See how inflation is affecting renters and homeowners across the US

Business

Mortgage rates rose again this week as the conflict in Ukraine and rising inflation continued to weigh on the US economy. The 30-year fixed-rate mortgage averaged 4.67% in the week ending March 31, up from 4.42% the week before, according to Freddie Mac.

Rates climbed in the face of rising inflation and ongoing supply disruptions, said Sam Khater, Freddie Mac’s chief economist.
Signs of a housing bubble are brewing
Rising mortgage rates add yet another hurdle for prospective homebuyers who have been met with record low levels of housing inventory and soaring home prices.

    “Purchase demand has weakened modestly but has continued to outpace expectations,” he said. “This is largely due to unmet demand from first-time homebuyers as well as a select few who had been waiting for rates to hit a cyclical low.”

      Moving toward 5%

      If rates continue to climb along their recent trajectory they would be hitting 5% in a matter of weeks, said Danielle Hale, chief economist for Realtor.com.
      She said some economic indicators — like a strong labor market in which job openings and quit rates among workers remain near all-time highs — show that it is difficult for firms to hire the workers they need. “This could slow the pace at which mortgage rates reach that 5% milestone, granting a temporary reprieve to home shoppers hoping to find a home and lock in a rate before they trend higher,” Hale said.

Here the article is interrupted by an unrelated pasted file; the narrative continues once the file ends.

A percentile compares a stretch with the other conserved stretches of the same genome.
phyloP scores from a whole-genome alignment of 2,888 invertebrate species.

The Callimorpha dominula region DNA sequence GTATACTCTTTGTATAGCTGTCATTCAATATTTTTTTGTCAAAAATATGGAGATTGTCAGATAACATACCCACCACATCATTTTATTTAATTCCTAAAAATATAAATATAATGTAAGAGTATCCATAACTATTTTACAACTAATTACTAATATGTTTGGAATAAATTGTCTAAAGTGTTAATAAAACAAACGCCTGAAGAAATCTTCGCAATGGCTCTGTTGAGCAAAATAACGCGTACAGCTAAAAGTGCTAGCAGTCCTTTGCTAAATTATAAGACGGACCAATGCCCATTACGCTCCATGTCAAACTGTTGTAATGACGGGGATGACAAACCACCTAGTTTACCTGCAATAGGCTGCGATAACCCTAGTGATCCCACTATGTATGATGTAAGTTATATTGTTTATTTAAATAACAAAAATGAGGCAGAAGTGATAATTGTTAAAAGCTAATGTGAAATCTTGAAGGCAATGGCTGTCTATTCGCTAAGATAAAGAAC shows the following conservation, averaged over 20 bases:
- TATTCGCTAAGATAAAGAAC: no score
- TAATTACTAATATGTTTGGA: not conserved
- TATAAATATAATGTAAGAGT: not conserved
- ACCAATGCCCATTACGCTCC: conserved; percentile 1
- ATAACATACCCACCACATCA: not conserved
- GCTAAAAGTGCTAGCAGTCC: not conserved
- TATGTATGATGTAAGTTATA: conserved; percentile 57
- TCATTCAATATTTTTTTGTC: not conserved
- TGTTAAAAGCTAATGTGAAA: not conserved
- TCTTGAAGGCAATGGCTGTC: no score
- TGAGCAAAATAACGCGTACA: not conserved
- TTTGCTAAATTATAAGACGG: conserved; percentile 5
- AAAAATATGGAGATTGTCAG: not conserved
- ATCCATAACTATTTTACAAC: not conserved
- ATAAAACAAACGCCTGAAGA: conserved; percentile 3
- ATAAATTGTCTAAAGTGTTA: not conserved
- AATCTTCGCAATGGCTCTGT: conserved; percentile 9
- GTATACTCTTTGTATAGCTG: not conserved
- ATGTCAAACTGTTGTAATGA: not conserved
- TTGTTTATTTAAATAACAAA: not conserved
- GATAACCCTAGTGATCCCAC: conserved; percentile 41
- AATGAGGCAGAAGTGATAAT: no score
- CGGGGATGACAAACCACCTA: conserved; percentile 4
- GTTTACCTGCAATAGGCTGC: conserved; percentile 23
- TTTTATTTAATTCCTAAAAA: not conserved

Home prices have continued their recent climb, and rising mortgage rates are an added consideration for buyers, when costs are rising for other budget items such as groceries and gas, said Hale.
        What will my monthly mortgage payment be?
        “With rents continuing to rise at a double-digit pace nationwide and in many markets, buyers remain motivated,” she said.

          For today’s home shoppers who finance 80% of a home at the median listing price, the monthly mortgage payment is up more than $440, or more than 36% compared to a year ago, Hale said.
          “The steep increase in costs is likely to price out some buyers, and may lead to more options and less competition for home shoppers who can afford to stick with their home search,” she said.
          Source: Read Full Article